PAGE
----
The Chief of Defence Forces for Africa, General Wilson Mbasu Mbadi, has underscored the significance of preparing military forces through training for Peace Support Operations. General Mbadi emphasized that Africa’s ability to confidently manage its security architecture hinges on the readiness of its military forces in all forms of peace support operations.
Speaking at the closure of the 17th African Conference of Commandants under the theme, “Aligning Peace Support Operations Training in Africa to the Contemporary Security Scenarios,” General Mbadi expressed his concerns regarding the reliance on the military in peace support operations. He highlighted the need for these operations to involve military forces, diplomatic efforts, and humanitarian agencies working impartially to achieve long-term political settlements.
General Mbadi acknowledged that peace support operations often face the challenge of establishing peace before they can effectively maintain and support it. He stressed the importance of addressing this issue in conflict situations.
During the conference, the chairmanship of the association transitioned from Uganda to the State of Libya. General Mbadi praised the theme of the conference, given the global backdrop of new conflicts and civil unrest. He urged participants from various African countries to align the strategic outputs of the conference with Africa’s unique security environment, making them a powerful tool.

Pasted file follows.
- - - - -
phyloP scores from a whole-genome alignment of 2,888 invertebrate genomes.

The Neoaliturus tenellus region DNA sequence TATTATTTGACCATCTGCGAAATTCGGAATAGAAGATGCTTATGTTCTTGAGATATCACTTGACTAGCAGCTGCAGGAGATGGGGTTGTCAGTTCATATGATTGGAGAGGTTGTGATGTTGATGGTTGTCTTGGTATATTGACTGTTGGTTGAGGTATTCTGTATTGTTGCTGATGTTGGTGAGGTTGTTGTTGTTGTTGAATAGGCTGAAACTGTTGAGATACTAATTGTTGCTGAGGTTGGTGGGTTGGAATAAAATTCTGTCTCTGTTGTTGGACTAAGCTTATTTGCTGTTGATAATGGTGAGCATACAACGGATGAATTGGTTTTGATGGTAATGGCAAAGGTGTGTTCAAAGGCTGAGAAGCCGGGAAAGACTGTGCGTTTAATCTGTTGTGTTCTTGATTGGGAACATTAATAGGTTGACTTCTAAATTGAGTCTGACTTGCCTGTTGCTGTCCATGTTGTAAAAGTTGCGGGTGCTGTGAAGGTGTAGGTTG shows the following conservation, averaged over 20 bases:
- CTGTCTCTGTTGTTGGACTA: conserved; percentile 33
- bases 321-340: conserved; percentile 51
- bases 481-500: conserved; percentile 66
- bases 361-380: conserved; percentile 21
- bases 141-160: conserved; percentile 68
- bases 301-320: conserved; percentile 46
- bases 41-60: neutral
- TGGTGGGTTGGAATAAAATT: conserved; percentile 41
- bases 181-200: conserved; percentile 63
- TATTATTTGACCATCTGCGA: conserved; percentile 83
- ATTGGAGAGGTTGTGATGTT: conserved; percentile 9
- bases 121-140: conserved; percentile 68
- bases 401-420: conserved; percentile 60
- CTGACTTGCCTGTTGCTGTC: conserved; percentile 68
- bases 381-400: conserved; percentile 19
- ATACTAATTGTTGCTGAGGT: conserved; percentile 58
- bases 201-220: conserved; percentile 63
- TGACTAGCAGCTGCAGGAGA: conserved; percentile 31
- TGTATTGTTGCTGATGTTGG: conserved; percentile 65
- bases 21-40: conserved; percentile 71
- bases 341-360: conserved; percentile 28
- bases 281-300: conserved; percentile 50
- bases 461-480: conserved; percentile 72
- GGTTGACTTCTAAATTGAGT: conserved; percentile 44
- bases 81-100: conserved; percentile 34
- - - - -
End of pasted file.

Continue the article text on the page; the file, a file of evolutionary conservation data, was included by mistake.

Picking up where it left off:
Outgoing chairman, Maj Gen George Igumba, thanked the delegates for their support during his tenure and their commitment to the vision of a united Africa. He encouraged his successor from Libya to develop a harmonized curriculum for African Command and Staff Colleges to elevate military standards, promote engagement with members, and facilitate cooperation through exchange programs and Combined Joint Military Exercises.
The incoming chairman of the association, Air Commodore Nouri Maghidr from the State of Libya, expressed gratitude for the confidence placed in his country to host future meetings. He acknowledged that the conference serves as a valuable platform for discussing important topics concerning the African continent.
The 17th African Conference of Commandants attracted delegates from various African countries, including Mauritania, Malawi, Kenya, Ghana, Cote D’Ivoire, Cameroon, Botswana, Burundi, Zimbabwe, Zambia, Uganda, the United Republic of Tanzania, South Africa, Sierra Leone, Rwanda, Burundi, and observers from the African Centre for Strategic Studies and the British Training Support Centre – Africa.
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